Today, 29 November, is the International Day of Solidarity with the Palestinian People.
The International Day of Solidarity with the Palestinian People is observed by the United Nations on or around 29 November each year, in accordance with mandates given by the General Assembly in its resolutions 32/40 B of 2 December 1977, 34/65 D of 12 December 1979, and subsequent resolutions adopted by the General Assembly on the question of Palestine.
The date of 29 November was chosen because of its meaning and significance to the Palestinian people. On that day in 1947, the General Assembly adopted resolution 181 (II), which came to be known as the Partition Resolution. That resolution provided for the establishment in Palestine of a “Jewish State” and an “Arab State”, with Jerusalem as a corpus separatum under a special international regime. Of the two States to be created under this resolution, only one, Israel, has so far come into being.
The Solidarity Day has traditionally provided an opportunity for the international community to focus its attention on the fact that the question of Palestine is still unresolved and that the Palestinian people is yet to attain their inalienable rights as defined by the General Assembly, namely, the right to self-determination without external interference, the right to national independence and sovereignty, and the right to return to their homes and property from which they had been displaced.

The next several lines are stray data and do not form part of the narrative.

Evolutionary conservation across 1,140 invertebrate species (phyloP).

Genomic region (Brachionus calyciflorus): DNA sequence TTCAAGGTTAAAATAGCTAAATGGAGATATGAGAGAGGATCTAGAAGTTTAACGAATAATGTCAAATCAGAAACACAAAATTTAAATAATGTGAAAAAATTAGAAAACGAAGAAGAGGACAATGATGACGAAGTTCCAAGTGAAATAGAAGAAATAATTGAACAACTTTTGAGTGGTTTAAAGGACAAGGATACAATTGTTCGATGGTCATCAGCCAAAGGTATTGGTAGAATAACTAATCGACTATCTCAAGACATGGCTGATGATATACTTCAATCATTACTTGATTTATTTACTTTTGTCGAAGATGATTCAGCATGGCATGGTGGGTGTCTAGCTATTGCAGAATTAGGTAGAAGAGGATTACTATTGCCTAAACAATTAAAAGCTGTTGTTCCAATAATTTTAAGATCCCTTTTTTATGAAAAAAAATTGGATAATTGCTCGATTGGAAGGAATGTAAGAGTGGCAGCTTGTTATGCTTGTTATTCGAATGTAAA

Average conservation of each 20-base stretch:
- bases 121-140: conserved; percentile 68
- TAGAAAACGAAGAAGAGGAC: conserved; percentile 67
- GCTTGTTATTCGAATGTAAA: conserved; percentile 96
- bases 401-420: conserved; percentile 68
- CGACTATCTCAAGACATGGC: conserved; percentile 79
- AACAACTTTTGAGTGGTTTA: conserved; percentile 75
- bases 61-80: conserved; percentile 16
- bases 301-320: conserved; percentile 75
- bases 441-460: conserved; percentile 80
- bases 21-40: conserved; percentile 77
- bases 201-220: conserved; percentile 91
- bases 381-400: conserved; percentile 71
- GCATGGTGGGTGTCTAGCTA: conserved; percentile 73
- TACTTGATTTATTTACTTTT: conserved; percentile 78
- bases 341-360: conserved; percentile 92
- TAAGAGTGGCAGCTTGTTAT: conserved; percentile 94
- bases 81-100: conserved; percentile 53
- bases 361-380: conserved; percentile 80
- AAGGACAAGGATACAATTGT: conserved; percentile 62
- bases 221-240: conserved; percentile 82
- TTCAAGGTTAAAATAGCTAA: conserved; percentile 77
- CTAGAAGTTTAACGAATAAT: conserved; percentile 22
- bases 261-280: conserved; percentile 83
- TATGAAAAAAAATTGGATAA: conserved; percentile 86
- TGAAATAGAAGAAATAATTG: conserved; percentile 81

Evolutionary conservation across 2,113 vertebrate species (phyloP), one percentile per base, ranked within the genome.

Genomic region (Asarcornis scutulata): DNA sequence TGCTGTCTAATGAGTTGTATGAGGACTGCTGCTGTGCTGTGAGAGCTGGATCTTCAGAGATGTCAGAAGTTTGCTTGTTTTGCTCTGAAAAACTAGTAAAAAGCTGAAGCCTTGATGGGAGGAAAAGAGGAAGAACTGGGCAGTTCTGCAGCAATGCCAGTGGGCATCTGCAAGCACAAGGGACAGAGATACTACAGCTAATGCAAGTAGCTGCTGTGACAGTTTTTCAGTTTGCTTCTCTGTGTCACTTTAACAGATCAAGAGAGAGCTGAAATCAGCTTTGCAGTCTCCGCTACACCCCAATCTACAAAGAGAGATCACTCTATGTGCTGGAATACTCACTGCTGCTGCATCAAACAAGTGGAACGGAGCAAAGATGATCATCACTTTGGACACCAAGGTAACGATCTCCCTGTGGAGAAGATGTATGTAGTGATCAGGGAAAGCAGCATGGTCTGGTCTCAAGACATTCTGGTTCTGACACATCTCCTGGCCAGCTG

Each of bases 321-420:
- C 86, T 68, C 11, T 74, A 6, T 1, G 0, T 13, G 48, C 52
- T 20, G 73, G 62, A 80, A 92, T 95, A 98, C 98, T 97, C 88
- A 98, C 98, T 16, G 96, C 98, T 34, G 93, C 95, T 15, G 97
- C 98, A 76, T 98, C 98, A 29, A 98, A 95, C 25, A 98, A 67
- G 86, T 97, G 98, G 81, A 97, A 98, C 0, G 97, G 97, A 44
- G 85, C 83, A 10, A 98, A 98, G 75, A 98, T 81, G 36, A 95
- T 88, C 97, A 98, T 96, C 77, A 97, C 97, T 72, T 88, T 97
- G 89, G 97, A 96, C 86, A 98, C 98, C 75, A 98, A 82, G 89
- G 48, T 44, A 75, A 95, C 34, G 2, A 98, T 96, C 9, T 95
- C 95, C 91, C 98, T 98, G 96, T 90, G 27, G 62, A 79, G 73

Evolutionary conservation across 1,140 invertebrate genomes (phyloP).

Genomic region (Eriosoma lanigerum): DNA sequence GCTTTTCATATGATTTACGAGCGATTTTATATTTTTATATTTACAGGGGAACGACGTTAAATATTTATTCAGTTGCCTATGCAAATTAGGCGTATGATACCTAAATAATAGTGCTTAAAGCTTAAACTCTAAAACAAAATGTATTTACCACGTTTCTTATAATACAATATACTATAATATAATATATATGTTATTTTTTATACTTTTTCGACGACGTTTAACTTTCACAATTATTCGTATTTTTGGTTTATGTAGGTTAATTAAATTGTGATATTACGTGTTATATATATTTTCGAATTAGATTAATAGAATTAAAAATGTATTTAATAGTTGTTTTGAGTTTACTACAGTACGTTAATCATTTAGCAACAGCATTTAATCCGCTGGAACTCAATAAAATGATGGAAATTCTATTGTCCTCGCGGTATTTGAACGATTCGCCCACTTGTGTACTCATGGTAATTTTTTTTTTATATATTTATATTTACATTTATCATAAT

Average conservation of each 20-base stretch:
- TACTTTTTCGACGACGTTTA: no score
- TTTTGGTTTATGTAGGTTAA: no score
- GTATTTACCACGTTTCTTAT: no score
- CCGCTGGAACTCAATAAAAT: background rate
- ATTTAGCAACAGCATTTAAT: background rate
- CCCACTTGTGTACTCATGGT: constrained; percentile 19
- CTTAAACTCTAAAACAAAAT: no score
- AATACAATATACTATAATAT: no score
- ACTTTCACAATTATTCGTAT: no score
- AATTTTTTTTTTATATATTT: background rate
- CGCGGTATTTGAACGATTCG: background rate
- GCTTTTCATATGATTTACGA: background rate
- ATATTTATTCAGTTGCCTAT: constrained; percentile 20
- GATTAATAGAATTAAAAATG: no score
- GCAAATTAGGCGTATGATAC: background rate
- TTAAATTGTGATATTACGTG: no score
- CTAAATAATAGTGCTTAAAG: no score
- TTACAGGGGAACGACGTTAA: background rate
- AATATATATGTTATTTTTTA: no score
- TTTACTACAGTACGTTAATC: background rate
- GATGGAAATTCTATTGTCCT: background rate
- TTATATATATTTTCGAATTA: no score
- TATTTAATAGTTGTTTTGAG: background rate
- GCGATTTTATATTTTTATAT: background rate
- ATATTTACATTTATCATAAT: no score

At the United Nations, Palestine has received messages of solidarity from numerous countries, governments, foreign ministers and civil society organisations.
Sadly, no messages of solidarity came from the Australian Government, nor from the other major Australian parties. In fact, the Australian Government has voted against a UN resolution proclaiming 2014 as the International Year of Solidarity with the Palestinian People.
We welcome the Australian message of solidarity from the Australia Palestine Advocacy Network.
The UN Secretary General, Ban Ki-Moon, urged us “to reflect on the critical situation faced by the Palestinian people and to consider our collective contributions and responsibilities as Governments, international or civil society organizations, towards Israeli-Palestinian peace. … I ask all in the international community to work together to translate the solidarity expressed on this occasion into positive action for peace and justice.”
As trade unionists in Australia we believe in solidarity:
We stand firmly with the people and workers of Palestine, continuing in the best traditions of the Australian trade unions in supporting struggles for peace, justice and independence in Indonesia, Namibia, Zimbabwe, South Africa, Vanuatu, Vietnam, Cambodia, Laos, and Timor-Leste. We offer our warm solidarity to working people in Israel fighting against militarism, occupation and inequality. We stand firmly with the people and workers of Palestine in recognising the rights of indigenous peoples, acknowledging the wrongs of the past and supporting indigenous people’s struggles for self-determination and sovereignty.
[text from Our Statement]
As trade unionists in Australia, we offer our solidarity to the Palestinian people in their ongoing struggle for peace with justice.